Fran Stekeetee, Westminister Seamstress and Crafter

Yapoma Bazaar

Fran creates pillows, Kwirky Kritters, tooth fairy pouches, and greeting cards. She also sometimes helps with running the Yapoma table at events.

Where are you from?

I was born in Westminster MD, left for college after high school, and have lived in 5 big cities. Although I still have a lot of concrete in my blood, I love on our farm.

I’ve been an artist since I was two years old when my Aunt Jean, 11 years old and already talented, taught me how to draw women’s faces on our grocery bags. I graduated from MICA before it was “MICA” and raised a family while teaching elementary art for 15 years in many Miami-Dade County elementary schools. I never stopped making art.

What do you make/sell?

One day a friend asked if I wanted her out-of-date designer fabric books—of course I did!– and I ended up with five huge cartons of gorgeous samples. It took me about two weeks to have the light bulb experience, and I began to design and sew pillows. Very edgy and quite unusual pillows I decided that since we were near the ocean I would make stuffed fish, and then cats came along and finally owls.

The tooth fairy pillows came when my nephew asked if I could make two for his boys. Neither of us knew where to start so I just sat down with some white vinyl, cut out a big tooth and went on from there.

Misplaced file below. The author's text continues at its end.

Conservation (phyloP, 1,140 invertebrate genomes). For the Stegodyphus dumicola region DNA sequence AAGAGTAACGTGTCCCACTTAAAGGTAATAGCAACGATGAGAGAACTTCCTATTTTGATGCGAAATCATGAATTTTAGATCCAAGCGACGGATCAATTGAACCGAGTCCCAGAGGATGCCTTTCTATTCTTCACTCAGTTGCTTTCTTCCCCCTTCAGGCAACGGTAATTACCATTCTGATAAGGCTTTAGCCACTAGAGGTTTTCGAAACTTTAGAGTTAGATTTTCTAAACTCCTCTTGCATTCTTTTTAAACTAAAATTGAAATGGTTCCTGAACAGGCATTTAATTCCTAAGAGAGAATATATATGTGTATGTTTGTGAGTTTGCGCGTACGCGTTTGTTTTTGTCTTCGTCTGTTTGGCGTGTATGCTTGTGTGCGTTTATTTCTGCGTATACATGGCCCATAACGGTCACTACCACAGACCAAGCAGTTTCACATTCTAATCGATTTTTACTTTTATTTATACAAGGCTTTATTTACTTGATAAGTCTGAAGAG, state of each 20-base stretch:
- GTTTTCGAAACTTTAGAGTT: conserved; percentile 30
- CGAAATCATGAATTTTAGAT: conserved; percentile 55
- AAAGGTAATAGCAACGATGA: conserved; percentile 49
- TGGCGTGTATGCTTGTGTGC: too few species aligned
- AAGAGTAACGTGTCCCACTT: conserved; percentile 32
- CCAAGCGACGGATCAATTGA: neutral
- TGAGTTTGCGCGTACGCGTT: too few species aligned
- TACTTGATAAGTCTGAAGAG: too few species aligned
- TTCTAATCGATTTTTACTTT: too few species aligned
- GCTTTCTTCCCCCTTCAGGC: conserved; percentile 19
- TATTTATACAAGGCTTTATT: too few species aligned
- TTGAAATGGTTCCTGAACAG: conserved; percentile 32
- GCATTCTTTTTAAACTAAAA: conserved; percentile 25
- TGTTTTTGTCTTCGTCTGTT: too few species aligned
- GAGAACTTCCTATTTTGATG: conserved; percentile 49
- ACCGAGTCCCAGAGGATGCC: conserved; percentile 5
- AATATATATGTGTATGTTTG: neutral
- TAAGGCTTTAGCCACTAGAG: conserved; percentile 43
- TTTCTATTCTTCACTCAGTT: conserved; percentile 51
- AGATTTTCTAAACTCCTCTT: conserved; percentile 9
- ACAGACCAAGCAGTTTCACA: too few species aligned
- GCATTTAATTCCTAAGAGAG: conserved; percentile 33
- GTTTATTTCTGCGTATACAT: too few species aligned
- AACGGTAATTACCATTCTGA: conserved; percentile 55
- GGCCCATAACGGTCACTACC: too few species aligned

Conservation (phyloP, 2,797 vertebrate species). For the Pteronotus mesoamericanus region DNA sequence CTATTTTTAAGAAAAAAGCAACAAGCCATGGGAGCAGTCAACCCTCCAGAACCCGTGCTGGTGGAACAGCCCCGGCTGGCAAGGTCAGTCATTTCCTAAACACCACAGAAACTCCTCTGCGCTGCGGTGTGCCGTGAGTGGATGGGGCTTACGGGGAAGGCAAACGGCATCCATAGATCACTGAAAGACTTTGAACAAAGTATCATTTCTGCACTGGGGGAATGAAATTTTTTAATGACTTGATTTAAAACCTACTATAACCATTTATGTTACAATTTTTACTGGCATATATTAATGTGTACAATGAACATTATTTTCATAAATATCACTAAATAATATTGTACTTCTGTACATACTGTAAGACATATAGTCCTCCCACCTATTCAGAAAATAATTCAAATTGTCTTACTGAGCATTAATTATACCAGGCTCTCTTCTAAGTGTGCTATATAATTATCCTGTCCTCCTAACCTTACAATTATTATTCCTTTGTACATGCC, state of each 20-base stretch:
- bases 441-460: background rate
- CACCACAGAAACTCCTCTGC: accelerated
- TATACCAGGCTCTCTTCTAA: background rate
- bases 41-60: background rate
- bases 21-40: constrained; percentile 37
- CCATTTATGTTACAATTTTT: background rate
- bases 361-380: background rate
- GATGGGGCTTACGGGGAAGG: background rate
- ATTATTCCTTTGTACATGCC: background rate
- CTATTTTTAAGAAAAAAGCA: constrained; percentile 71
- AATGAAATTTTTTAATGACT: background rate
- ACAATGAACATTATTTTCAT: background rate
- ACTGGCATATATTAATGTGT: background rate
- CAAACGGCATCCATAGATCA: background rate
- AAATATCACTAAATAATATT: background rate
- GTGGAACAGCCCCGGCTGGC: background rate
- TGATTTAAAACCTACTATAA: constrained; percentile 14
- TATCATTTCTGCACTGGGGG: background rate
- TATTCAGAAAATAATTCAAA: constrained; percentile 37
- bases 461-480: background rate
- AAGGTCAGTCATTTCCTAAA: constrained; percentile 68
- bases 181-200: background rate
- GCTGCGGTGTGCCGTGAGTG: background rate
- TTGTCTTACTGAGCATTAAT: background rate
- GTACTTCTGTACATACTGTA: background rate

What’s your favorite thing to make?

There were tons of leftover scraps from all the projects, so I decided to sew greeting cards which on some days are my very favorite things to do. The faves can change hourly or daily.

Tell us a little bit about your craft: When did you first start to create? When did you begin to hone your craft? Why do you create?

I create because there is no way I can stop. Every day I make something, or begin something, or somethings—a day without a stitch or two is not a day.

What other stores on/offline do you sell your items in?

Cockey’s Shop, Westminster MD / 5 or six outdoor shows, both in Baltimore and Chambersburg PA. Several stores in Baltimore that closed.

Tell us a little bit about your business: Why do you run a small business? What do you hope for the future of your business?

I don’t have a real business although I do sell things, usually at shops, outdoor shows, online or person-to-person. I’m considering online—Etsy, Facebook, etc.

The future for me is to keep doing art, whatever it is and however it finds a home.

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